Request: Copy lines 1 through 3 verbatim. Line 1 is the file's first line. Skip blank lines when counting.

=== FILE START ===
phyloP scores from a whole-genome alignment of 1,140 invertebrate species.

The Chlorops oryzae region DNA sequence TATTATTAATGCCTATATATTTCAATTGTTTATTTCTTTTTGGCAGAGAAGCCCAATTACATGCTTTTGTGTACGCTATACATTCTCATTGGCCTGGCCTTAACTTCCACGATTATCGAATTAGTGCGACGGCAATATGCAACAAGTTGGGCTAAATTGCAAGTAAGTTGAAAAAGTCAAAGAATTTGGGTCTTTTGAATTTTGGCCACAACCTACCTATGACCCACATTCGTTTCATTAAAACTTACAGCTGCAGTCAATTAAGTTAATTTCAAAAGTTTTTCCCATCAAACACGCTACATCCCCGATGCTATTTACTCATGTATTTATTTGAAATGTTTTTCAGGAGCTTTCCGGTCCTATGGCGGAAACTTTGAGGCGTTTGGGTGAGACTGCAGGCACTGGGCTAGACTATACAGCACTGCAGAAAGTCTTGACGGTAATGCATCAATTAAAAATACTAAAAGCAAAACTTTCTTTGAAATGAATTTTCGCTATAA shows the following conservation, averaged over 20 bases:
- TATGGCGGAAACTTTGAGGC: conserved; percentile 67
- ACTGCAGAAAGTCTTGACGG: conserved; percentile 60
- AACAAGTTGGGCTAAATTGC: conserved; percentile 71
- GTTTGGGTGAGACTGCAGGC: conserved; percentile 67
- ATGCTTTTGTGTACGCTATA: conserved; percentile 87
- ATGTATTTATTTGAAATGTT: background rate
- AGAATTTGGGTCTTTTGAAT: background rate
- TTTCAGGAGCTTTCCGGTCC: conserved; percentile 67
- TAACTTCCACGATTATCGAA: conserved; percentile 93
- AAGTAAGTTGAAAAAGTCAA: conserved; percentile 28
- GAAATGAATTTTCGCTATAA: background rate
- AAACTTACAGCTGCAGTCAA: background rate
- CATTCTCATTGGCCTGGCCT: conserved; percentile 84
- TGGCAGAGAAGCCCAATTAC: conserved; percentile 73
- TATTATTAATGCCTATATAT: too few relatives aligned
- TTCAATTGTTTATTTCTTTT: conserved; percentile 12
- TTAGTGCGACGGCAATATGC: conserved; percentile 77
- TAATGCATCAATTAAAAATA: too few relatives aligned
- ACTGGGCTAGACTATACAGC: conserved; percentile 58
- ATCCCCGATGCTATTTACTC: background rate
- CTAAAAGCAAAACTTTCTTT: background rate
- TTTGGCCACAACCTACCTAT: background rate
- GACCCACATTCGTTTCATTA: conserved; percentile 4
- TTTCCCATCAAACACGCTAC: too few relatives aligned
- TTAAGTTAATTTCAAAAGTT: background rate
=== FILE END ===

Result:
phyloP scores from a whole-genome alignment of 1,140 invertebrate species.

The Chlorops oryzae region DNA sequence TATTATTAATGCCTATATATTTCAATTGTTTATTTCTTTTTGGCAGAGAAGCCCAATTACATGCTTTTGTGTACGCTATACATTCTCATTGGCCTGGCCTTAACTTCCACGATTATCGAATTAGTGCGACGGCAATATGCAACAAGTTGGGCTAAATTGCAAGTAAGTTGAAAAAGTCAAAGAATTTGGGTCTTTTGAATTTTGGCCACAACCTACCTATGACCCACATTCGTTTCATTAAAACTTACAGCTGCAGTCAATTAAGTTAATTTCAAAAGTTTTTCCCATCAAACACGCTACATCCCCGATGCTATTTACTCATGTATTTATTTGAAATGTTTTTCAGGAGCTTTCCGGTCCTATGGCGGAAACTTTGAGGCGTTTGGGTGAGACTGCAGGCACTGGGCTAGACTATACAGCACTGCAGAAAGTCTTGACGGTAATGCATCAATTAAAAATACTAAAAGCAAAACTTTCTTTGAAATGAATTTTCGCTATAA shows the following conservation, averaged over 20 bases:
- TATGGCGGAAACTTTGAGGC: conserved; percentile 67